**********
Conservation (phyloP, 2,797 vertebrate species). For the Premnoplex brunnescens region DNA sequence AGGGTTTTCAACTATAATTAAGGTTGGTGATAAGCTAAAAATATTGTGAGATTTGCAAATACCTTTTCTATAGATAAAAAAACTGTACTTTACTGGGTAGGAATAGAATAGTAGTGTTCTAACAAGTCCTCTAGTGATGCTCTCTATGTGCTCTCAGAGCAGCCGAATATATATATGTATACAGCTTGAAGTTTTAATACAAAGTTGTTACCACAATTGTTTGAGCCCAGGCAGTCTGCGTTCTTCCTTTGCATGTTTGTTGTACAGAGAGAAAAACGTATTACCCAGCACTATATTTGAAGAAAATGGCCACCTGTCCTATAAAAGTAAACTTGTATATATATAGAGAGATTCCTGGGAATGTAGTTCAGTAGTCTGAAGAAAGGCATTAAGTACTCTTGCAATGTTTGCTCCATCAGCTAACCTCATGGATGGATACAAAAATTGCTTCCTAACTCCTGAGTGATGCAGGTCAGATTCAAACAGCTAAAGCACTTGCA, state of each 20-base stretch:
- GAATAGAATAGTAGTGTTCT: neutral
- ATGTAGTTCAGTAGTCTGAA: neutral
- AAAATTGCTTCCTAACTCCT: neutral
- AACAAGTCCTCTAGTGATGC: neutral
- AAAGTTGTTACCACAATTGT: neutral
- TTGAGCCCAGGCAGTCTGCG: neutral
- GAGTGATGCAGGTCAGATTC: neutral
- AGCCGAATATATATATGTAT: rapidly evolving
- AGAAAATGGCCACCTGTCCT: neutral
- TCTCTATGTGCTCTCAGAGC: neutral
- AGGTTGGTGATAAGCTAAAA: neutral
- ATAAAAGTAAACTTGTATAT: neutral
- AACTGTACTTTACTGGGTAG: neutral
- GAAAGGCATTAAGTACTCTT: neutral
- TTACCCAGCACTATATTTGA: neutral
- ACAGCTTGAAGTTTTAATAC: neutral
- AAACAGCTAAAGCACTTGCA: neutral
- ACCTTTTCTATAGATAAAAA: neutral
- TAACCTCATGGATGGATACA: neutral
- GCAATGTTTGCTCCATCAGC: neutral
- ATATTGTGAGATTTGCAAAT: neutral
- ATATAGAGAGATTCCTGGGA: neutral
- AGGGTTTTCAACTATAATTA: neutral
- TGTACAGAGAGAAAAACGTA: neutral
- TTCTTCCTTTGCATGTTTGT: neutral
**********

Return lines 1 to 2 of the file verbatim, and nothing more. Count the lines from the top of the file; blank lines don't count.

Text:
Conservation (phyloP, 2,797 vertebrate species). For the Premnoplex brunnescens region DNA sequence AGGGTTTTCAACTATAATTAAGGTTGGTGATAAGCTAAAAATATTGTGAGATTTGCAAATACCTTTTCTATAGATAAAAAAACTGTACTTTACTGGGTAGGAATAGAATAGTAGTGTTCTAACAAGTCCTCTAGTGATGCTCTCTATGTGCTCTCAGAGCAGCCGAATATATATATGTATACAGCTTGAAGTTTTAATACAAAGTTGTTACCACAATTGTTTGAGCCCAGGCAGTCTGCGTTCTTCCTTTGCATGTTTGTTGTACAGAGAGAAAAACGTATTACCCAGCACTATATTTGAAGAAAATGGCCACCTGTCCTATAAAAGTAAACTTGTATATATATAGAGAGATTCCTGGGAATGTAGTTCAGTAGTCTGAAGAAAGGCATTAAGTACTCTTGCAATGTTTGCTCCATCAGCTAACCTCATGGATGGATACAAAAATTGCTTCCTAACTCCTGAGTGATGCAGGTCAGATTCAAACAGCTAAAGCACTTGCA, state of each 20-base stretch:
- GAATAGAATAGTAGTGTTCT: neutral